It can be tough and lonely at the top, so it pays to have an experienced person to point the way
When Peter James moved from London to Australia, he was surprised at the huge difference between the business environments in the two countries.
James, chief executive of a large professional Industry body, said: “You would think that moving from the UK to Australia would be pretty similar, with the English language, English legal system and so on in common. However, there is a fundamentally different approach here and I needed advice to help me cope.”
In the southern hemisphere decisions were made much more quickly, he said. “In Australia, if you have 80% of the facts you will take the risk and move forward. In the UK there’s more a tendency to keep talking through the issue to get more than 90% or 100%. I was not prepared to push on much faster.
“By moving halfway round the world my old network of support was no longer as valuable because they didn’t understand the new situation. I needed someone I could talk to who understood what was happening in Australia.”
“When you take on a chief executive’s role, people think it’s plain sailing. But many chief executives will talk about the loneliness at the top. There’s a lot of isolation because you have to make the tough decisions alone. You need a sounding board, preferably an experienced one, to help with the many challenging decisions facing you.”
James’ instinct was to find a mentor who could help him manage this change. He got a couple of introductions and spoke to two or three people on the telephone, looking for someone who would not only suit his personality but also provide a confidential sounding board based on his broader business experience.
He said: “It was important to have someone who could understand what was happening in Australia as well as understand me. It had to be someone who was simpatico, someone you could treat as a friend. Picking someone who was a mismatch or with whom you had a prickly relationship wouldn’t help.”
James said that such a relationship would mean a commitment of at least 12 months. And if your role involved implementing substantial change it would probably have to continue for three years or so.
“The time to curtail it is when the mentor says we are beginning to go over old ground and you realize you’re coping,” he said. “A mentoring relationship is enormously helpful because you can focus on all the challenges facing you.”
For example, the mentor would help you get your work-life balance right and ask what you are doing to stay fresh and receptive to new ideas.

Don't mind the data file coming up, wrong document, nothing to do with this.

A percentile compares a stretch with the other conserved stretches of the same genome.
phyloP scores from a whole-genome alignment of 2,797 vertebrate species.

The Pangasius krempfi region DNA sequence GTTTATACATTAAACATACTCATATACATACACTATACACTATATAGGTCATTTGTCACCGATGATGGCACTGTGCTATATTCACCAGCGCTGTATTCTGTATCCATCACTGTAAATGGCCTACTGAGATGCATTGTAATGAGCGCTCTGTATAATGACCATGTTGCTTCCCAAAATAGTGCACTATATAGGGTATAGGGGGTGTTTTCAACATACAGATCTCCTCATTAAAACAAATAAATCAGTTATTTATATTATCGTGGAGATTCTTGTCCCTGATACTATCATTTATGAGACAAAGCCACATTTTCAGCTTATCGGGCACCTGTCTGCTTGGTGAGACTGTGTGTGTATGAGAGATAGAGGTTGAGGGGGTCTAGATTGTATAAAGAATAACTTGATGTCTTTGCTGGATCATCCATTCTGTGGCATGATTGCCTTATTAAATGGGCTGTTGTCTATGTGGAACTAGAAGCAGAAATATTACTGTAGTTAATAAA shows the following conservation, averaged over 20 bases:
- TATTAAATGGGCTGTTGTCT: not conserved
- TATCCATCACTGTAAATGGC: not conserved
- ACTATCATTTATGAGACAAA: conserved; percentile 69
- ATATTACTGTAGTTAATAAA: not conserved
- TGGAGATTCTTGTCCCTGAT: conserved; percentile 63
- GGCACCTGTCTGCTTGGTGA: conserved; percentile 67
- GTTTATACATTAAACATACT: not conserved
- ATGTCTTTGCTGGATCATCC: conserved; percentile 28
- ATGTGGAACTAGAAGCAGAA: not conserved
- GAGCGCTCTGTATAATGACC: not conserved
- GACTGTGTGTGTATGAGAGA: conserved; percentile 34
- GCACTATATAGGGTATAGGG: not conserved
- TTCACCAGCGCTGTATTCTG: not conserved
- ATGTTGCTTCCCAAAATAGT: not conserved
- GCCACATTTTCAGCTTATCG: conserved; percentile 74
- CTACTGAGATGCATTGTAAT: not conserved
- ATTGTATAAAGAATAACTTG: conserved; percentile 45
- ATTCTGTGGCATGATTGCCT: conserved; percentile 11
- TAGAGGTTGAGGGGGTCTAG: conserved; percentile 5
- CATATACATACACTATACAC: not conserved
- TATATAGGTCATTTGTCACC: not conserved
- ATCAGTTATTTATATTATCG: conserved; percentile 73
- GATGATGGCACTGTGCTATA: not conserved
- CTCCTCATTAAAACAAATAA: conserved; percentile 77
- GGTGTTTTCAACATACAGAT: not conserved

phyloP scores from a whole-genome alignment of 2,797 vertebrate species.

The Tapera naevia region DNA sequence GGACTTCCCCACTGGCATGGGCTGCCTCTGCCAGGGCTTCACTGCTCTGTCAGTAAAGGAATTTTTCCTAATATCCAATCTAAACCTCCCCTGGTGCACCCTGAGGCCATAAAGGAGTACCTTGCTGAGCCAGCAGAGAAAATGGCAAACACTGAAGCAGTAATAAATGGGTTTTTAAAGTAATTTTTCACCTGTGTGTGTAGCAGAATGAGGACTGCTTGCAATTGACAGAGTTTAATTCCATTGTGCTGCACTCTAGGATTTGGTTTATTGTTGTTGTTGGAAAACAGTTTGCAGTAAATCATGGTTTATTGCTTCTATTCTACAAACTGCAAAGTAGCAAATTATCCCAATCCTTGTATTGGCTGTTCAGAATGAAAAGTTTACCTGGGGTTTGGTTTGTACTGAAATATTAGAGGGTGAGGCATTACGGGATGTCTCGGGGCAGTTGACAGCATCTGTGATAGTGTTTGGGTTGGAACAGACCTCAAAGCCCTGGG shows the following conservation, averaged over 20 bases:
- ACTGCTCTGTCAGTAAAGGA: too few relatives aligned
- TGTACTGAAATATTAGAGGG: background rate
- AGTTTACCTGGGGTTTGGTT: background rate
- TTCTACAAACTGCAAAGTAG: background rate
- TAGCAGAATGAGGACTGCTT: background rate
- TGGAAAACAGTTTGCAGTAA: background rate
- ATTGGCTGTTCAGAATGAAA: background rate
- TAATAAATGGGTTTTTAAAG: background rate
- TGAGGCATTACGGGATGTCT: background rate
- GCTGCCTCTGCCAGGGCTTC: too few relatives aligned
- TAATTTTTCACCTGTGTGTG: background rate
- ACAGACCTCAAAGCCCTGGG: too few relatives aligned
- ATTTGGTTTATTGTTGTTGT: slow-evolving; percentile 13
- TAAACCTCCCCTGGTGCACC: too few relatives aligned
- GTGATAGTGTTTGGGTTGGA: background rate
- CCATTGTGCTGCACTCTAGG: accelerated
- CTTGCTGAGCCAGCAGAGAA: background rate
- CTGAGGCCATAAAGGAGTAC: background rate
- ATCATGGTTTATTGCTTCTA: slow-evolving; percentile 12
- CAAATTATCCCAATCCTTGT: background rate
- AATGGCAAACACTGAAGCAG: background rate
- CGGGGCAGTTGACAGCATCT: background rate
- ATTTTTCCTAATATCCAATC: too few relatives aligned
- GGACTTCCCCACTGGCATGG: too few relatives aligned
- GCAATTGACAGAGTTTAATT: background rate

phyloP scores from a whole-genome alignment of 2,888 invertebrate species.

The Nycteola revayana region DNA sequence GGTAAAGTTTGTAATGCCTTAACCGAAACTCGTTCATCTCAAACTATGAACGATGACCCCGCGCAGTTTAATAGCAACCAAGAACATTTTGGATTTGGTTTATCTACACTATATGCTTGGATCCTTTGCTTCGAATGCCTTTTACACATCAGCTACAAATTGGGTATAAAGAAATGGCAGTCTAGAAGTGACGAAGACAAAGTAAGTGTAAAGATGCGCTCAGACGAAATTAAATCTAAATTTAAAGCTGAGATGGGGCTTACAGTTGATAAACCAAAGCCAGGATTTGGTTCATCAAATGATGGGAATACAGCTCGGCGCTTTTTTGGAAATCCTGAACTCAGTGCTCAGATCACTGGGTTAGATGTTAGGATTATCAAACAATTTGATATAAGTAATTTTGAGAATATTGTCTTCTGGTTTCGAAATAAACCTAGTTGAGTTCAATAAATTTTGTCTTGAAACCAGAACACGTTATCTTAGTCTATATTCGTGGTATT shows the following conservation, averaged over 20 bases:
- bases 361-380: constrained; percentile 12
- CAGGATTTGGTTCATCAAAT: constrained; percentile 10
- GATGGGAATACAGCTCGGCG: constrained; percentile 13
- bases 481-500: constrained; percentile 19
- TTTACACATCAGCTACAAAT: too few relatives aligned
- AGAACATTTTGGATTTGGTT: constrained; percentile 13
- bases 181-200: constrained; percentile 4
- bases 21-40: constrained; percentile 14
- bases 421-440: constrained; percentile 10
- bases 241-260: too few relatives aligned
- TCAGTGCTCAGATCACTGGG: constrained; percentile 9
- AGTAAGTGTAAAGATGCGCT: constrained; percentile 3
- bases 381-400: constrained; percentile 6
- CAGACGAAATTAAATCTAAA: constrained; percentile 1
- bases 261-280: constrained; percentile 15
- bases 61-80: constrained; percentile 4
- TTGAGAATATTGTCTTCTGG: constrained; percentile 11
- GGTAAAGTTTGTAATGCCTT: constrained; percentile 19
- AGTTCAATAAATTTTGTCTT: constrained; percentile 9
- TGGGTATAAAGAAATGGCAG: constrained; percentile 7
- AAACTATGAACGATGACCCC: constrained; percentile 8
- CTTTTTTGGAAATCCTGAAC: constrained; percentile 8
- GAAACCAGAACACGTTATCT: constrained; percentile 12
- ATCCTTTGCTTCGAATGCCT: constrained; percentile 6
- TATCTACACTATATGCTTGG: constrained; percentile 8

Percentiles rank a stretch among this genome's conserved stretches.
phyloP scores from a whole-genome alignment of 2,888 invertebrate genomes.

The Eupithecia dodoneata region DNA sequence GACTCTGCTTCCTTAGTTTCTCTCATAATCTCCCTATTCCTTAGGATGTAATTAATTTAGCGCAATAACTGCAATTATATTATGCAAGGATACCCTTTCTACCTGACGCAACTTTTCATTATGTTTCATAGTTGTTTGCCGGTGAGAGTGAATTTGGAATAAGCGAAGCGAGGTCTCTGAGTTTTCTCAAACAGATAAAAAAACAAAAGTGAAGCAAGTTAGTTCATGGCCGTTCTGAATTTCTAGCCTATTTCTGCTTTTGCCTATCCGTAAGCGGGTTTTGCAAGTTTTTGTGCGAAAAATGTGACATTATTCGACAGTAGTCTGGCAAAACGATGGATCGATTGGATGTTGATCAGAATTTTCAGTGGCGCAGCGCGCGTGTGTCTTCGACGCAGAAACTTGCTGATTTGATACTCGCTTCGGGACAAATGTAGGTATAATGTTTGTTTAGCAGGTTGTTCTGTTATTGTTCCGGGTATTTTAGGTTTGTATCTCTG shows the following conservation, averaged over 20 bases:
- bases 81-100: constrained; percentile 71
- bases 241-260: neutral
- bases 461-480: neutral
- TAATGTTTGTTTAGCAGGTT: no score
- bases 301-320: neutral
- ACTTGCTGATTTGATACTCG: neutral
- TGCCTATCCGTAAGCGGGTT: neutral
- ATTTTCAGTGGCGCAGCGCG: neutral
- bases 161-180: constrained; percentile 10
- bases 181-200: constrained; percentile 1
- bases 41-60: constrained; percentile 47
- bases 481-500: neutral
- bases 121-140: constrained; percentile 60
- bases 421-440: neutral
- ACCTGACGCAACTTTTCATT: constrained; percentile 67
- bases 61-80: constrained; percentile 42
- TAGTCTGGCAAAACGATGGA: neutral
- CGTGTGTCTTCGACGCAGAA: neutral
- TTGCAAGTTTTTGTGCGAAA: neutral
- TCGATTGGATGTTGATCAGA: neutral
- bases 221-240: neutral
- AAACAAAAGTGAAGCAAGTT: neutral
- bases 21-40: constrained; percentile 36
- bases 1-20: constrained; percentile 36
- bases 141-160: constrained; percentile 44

People in senior management roles were not invulnerable, James said. “We all need support and help.”
But mentoring should not be seen as something just for chief executives. It is perfectly valid further down the tree, particularly if you have a major change process in hand.
James’ choice eventually fell on a specialist in mentoring chief executives from the Melbourne based Carnegie Management Group. “Geographical location of the mentor was not the issue for me,” he said. “Finding the right person was!”
Paul Smith, Carnegie Management Group’s founder, believes a gap is opening in the ranks of senior management as age catches up with them.
“As more and more people retire, the problem is accentuated by the inexperience of their successors,” he said. “The average chief executive now is 15 years younger than he would have been in the same job 20 years ago. They simply don’t have the miles on the clock.”
Smith believes these executives with limited experience will suffer. “It will be what you don’t know about that will derail you, never what you know about. But a mentor is a great way to reduce the risk.
Having a mentor who can look round the corner and see the risk because he has been there before is a great help. If you work with a mentor who has no axe to grind and no hidden agenda, it’s much safer.”
Research from CMG clients shows 77% of them felt their business model would not stand up to future challenges in the markets they served.
When a group of chief executives was polled about issues that kept them awake at night, they came up with three in particular. The first was that they blamed themselves for a failure to execute strategy they had formulated – somehow the brilliance in the boardroom got lost on the way to the outside world. The second was how to deal in the international village that the world has become. And third was how do you recruit and hold talent.
Get these right and you might not even need a mentor.